If it wasn’t already clear to the public at large, the recent suicide of comedian Robin Williams drove home the point: mental illness can be devastating. It is hardly limited to people we sometimes see on the street railing against apparent voices in their heads, or obsessive-compulsive television characters like “Monk.” It is widespread and debilitating and it can kill. According to the National Alliance on Mental Illness, 1 in 17 Americans, including children, are dealing with serious mental illnesses like depression, bipolar disorder, schizophrenia, obsessive-compulsive disorder, and post-traumatic stress disorder. That’s 6% of the population, almost 2 million people.
In any given year 1 in 4 American adults experience some kind of mental health issue. The U.S. Surgeon General reported that 1 in 10 children suffer some form of mental illness, disrupting home and school lives around them. Mental illness is responsible for 4 out of every 10 cases of disability in the country. It often affects adolescents and young adults, and the cost to society is enormous, over $100 billion a year in the U.S. alone, from disability, unemployment, drug abuse, suicide, homelessness, and prison incarceration.
And yet, in truth, as bad as things are, we live in the best of times for mental illness. The medical community is beginning to understand the root cause of mental disorders, often brain chemistry imbalances, and is fast developing pharmacological treatments to address them. In combination with interpersonal, behavioral, and peer group therapy, along with early identification of problems, up to to 90% of mental illness sufferers can be significantly helped. The stigma of mental illness is slowing eroding away, as we recognize that it is an illness, just like diabetes, cancer, and other illnesses, and is not a result of character weakness or lack of will power.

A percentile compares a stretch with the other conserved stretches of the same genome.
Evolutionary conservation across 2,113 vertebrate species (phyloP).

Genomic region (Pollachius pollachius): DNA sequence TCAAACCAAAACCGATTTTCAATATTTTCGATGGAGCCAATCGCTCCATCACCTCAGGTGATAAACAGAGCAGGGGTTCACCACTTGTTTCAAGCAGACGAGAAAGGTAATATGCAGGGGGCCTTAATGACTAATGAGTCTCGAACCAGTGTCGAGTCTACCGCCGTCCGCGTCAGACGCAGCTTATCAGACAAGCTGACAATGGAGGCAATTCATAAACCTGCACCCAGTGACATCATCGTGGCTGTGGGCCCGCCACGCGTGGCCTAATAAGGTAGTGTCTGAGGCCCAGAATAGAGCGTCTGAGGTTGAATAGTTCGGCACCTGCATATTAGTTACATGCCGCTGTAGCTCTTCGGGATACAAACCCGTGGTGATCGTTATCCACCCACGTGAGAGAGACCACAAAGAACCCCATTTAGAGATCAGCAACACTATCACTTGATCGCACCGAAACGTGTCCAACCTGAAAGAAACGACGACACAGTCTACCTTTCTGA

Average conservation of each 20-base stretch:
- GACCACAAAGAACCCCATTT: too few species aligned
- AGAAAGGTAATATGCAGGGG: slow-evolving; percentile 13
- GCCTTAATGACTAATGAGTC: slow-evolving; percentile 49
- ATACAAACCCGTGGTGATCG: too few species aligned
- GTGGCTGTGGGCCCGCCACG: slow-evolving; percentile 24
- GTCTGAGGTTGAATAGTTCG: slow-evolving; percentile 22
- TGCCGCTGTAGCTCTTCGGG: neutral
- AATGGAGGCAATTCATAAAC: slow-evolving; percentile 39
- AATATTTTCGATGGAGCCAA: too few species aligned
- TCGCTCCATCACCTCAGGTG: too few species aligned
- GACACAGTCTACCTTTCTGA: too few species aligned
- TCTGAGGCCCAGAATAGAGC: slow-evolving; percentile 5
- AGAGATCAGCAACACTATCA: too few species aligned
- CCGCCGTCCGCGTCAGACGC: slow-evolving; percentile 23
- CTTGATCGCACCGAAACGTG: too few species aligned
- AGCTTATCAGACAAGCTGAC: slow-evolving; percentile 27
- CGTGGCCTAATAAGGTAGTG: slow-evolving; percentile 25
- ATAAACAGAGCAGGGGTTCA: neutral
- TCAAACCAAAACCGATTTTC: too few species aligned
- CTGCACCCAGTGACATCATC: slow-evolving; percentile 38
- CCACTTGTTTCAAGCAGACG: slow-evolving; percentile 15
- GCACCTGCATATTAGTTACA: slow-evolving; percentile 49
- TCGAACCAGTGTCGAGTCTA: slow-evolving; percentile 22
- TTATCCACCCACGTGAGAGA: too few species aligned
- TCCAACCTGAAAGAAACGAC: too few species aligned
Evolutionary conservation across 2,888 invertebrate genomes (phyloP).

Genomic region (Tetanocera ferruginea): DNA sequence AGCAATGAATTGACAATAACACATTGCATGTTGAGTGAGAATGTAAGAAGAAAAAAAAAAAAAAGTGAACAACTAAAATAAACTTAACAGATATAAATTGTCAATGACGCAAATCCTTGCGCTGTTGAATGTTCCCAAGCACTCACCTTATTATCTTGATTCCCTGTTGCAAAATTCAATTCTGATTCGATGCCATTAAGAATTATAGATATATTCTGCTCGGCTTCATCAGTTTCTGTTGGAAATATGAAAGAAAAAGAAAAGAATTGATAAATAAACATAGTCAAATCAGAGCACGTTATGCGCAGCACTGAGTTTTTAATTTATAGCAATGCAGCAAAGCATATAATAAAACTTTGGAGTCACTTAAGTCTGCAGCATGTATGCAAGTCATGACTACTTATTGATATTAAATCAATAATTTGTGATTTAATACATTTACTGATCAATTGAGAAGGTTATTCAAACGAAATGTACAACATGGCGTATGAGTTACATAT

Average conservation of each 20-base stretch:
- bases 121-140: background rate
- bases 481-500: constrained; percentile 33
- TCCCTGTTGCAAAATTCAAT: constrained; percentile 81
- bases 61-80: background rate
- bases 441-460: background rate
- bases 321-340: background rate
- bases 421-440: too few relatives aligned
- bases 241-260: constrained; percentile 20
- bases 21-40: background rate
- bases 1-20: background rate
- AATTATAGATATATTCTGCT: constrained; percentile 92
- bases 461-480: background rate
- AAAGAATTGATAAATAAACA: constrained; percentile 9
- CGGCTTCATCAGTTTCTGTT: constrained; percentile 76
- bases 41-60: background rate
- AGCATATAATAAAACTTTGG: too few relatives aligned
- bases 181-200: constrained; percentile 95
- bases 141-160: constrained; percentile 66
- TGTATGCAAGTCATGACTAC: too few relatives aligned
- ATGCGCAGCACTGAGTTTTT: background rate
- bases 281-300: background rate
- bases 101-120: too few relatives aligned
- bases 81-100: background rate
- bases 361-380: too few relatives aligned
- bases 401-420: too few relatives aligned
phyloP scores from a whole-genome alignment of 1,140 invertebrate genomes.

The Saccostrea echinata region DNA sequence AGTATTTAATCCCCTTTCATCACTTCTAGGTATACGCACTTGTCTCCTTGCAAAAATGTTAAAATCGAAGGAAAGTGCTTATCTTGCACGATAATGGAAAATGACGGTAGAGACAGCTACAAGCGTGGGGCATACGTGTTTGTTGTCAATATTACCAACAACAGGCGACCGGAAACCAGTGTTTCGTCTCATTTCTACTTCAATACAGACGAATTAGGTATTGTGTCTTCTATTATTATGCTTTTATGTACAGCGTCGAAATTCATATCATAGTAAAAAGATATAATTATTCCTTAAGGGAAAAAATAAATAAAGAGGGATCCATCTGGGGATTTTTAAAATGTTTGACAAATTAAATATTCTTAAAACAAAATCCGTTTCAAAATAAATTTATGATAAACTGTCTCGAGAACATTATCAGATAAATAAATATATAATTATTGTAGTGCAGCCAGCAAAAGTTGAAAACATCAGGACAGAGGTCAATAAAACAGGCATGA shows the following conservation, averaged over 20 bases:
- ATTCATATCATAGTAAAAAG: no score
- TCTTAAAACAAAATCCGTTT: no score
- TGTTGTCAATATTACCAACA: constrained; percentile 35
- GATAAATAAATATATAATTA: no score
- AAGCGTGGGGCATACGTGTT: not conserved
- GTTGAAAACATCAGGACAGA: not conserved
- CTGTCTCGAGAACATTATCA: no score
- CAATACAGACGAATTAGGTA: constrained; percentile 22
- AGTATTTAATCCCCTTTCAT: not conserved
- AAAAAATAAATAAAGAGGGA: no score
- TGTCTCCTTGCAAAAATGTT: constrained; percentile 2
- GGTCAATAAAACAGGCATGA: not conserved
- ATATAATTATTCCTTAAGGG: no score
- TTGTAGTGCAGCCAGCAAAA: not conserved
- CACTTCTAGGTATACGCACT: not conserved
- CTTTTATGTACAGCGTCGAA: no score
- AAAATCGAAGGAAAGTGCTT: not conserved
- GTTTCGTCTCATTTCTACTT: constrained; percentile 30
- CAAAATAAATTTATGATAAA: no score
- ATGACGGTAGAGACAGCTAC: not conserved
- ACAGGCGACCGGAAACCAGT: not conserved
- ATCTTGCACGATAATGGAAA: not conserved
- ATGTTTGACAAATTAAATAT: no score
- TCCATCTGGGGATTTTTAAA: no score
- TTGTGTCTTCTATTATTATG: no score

Historically, mental illness was treated much differently. People looked upon mental illness as something other than illness, and attempted to eliminate the problem in horrific manners. Here are eight treatments for mental illness that not only did not cure or help the sufferers, but likely traumatized them even more.
Trepanation is boring a hole in your skull. As far back as the Neolithic era, some 7000 years ago, and as recently as today for a small number of strange and misguided folks, the practice of trepanation has been used to “cure” mental illness. Thousands of years ago, having no knowledge of things like brain chemistry, ancient doctors (a loose definition, for lack of a better term) believed that the mentally ill were possessed by demons hanging around in our heads. What better way to rid us of the demons than by giving them a way out? And so, holes were drilled into the skulls of the patients so that the spirits could escape. Did I mention there were no anesthetics back then? Archaeologists have found a plethora of ancient skulls with carefully cut holes in them.
No, we are not talking about a relaxing swim to calm the nerves. In the early 20th century, psychiatrists used a variety of water treatments to treat patients with mental disorders. Some were harmless enough, like warm baths or an invigorating shower. Some treatments, however, bordered on Cheney-esque waterboarding. One treatment had patients wrapped like mummies in towels soaked in ice water. Another “cure” took the relaxing bath to scary extremes, strapping and restraining patients in the tub for sometimes days at a time, allowing escape only for bathroom breaks. High-pressure water jets were also used, and in at least one instance a patient was bound in a crucifix position and a fire hose was turned on him. One hopes it turned out better than traditional crucifixions.
3. Chemically induced seizures
Here’s one that actually worked! Sort of. A pathologist named Ladislas von Meduna observed that, following seizures, epileptics appeared calm and even happy. From this he deduced that by inducing seizures in schizophrenics he could calm their symptoms and even perhaps cure them. After experimenting with drugs like strychnine and absinthe, he settled on a drug called metrazol, which stimulated the circulatory and respiratory systems and caused seizures. It seemed to work. The majority of Meduna’s patients seemed to improve, at least according to Meduna. It is possible that the seizures released chemicals that were absent from the schizophrenic brain, triggering improvements. Then again, the side effects like memory loss and fractured bones were not exactly minor, and the treatment was eventually abandoned.
4. Hysteria therapy